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This page is intended as a basic guide for people looking to buy an electric guitar - providing some background information and things to look out for, particularly for those who are new to the world of electric guitars, and a bit confused by all the different makes and models out there!
We recommend that, if possible, you call into our shop and try some guitars / amps before arriving at a final decision - if this isn't possible, you still have the option of buying an instrument that is properly set-up and guaranteed from our online store. Either way, we hope this is a useful resource - but feel free to contact us if you have any further questions.
The golden rule is simply to spend the most you can afford. A better guitar and better amplifier will generally make a nicer sound, and will keep you satisfied for longer. All the guitars we sell at Sheehans are checked over and set up by our own repairer and luthier prior to sale, so they will all have a nice low action, even frets and accurate intonation.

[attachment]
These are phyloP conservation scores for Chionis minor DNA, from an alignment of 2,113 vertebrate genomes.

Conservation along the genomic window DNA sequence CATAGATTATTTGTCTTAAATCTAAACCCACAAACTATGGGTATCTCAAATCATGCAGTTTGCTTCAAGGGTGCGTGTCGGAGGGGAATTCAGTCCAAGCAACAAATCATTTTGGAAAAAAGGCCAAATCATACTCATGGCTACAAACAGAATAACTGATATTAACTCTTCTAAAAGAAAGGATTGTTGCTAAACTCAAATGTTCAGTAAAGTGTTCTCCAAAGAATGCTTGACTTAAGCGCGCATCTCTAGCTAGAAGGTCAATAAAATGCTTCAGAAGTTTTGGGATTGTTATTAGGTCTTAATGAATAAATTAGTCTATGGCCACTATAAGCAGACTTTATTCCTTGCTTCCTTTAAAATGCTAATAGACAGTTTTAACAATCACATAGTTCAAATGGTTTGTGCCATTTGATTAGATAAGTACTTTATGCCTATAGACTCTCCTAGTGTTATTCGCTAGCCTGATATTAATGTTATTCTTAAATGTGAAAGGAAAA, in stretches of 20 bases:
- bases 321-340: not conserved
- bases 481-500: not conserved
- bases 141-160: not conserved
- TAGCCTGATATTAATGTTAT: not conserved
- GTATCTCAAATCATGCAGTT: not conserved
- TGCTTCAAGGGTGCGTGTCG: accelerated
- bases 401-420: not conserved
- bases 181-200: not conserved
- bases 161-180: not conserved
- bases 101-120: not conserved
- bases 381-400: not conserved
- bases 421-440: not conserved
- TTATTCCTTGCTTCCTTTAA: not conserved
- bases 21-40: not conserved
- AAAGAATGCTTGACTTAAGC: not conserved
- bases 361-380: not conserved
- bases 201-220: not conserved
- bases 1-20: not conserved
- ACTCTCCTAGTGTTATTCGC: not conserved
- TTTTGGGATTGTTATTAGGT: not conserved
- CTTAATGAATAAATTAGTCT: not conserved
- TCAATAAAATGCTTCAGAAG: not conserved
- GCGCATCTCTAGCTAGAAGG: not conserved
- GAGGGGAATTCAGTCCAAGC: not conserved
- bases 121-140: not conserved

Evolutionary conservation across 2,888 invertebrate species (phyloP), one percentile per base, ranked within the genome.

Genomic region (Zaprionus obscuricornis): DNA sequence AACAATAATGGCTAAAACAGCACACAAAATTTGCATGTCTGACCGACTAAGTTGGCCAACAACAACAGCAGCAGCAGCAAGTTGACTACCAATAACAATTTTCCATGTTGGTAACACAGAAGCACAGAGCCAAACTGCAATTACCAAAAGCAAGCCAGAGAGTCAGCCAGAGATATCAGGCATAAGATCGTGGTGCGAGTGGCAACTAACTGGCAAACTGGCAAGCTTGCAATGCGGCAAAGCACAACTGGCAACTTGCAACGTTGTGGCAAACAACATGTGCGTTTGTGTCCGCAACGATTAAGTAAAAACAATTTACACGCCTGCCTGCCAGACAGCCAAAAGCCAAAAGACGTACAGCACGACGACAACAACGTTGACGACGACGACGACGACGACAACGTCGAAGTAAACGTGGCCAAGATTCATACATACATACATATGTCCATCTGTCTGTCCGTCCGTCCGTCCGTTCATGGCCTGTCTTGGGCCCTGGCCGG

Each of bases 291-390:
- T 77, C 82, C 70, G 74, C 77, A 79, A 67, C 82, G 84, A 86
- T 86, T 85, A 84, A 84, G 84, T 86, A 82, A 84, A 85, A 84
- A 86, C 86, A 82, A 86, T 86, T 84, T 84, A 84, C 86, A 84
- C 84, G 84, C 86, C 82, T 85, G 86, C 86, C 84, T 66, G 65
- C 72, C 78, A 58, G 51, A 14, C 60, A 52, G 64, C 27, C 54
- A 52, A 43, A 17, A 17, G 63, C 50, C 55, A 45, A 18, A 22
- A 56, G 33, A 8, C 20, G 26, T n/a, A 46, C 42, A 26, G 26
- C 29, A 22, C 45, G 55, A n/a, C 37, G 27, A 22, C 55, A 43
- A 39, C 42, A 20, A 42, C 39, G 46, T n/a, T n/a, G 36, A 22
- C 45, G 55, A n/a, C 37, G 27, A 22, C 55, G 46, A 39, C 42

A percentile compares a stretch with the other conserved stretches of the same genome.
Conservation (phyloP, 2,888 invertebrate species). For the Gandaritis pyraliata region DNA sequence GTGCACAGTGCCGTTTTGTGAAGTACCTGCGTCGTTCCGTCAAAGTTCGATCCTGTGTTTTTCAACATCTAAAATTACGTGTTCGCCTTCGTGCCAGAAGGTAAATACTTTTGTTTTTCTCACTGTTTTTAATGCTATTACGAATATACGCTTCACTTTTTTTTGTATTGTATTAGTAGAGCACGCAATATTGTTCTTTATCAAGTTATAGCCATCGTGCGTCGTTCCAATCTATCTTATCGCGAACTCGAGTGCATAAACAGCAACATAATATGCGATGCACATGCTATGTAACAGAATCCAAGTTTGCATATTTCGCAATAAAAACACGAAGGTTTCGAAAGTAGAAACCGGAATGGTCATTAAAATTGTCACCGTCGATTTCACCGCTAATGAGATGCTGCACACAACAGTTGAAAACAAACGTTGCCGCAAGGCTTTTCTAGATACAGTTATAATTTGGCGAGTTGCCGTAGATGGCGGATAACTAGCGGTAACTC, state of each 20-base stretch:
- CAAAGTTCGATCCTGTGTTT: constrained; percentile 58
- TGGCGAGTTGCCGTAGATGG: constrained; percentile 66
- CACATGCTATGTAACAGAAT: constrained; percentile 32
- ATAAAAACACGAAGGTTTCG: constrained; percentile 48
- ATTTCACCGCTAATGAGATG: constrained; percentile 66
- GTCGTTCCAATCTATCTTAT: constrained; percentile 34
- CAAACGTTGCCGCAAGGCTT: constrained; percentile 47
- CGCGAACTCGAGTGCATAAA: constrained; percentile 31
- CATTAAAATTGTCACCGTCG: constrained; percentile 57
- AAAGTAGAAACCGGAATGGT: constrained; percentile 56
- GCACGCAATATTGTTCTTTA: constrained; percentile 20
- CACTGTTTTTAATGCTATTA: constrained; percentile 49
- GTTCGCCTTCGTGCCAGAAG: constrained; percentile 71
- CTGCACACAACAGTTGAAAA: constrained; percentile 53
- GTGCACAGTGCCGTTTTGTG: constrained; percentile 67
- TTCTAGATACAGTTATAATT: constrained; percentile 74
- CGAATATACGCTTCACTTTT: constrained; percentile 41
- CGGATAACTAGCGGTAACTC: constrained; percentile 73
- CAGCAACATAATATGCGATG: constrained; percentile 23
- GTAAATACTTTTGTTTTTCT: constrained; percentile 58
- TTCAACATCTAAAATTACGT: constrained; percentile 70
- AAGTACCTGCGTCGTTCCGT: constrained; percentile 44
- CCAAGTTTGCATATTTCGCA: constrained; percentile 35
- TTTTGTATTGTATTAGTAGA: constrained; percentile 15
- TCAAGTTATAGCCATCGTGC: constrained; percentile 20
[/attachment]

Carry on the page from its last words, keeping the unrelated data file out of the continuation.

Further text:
Bear in mind that, at the very least, you will also need an amplifier, strap, lead, and plectrums, and it's usually a good idea to buy an electronic tuner (by far the easiest way of keeping your instrument in tune), and a soft case if you plan to take the instrument out of the house. There are complete packages available which are excellent value, and usually contain everything mentioned above (apart from the tuner); these are a very popular choice for people just starting out
All of our guitars are fully set up and inspected by our own luthiers / repairers before they go on sale. Many guitar shops don't do any set-up work at all on their instruments - some will try to persuade you that it's not necessary, but in our experience this just isn't true!
Why? If you pick up an electric guitar "straight from the box", you will often find that it's not playing at it's best. Sometimes the strings are too far from the fret-board (the 'action' is too high) which makes them harder to press down with your fingers, and can also bend the strings out of tune when you're playing. Sometimes the strings are too close to the fretboard, and you get unwanted buzzing and rattling noises, and some notes may not even play at all.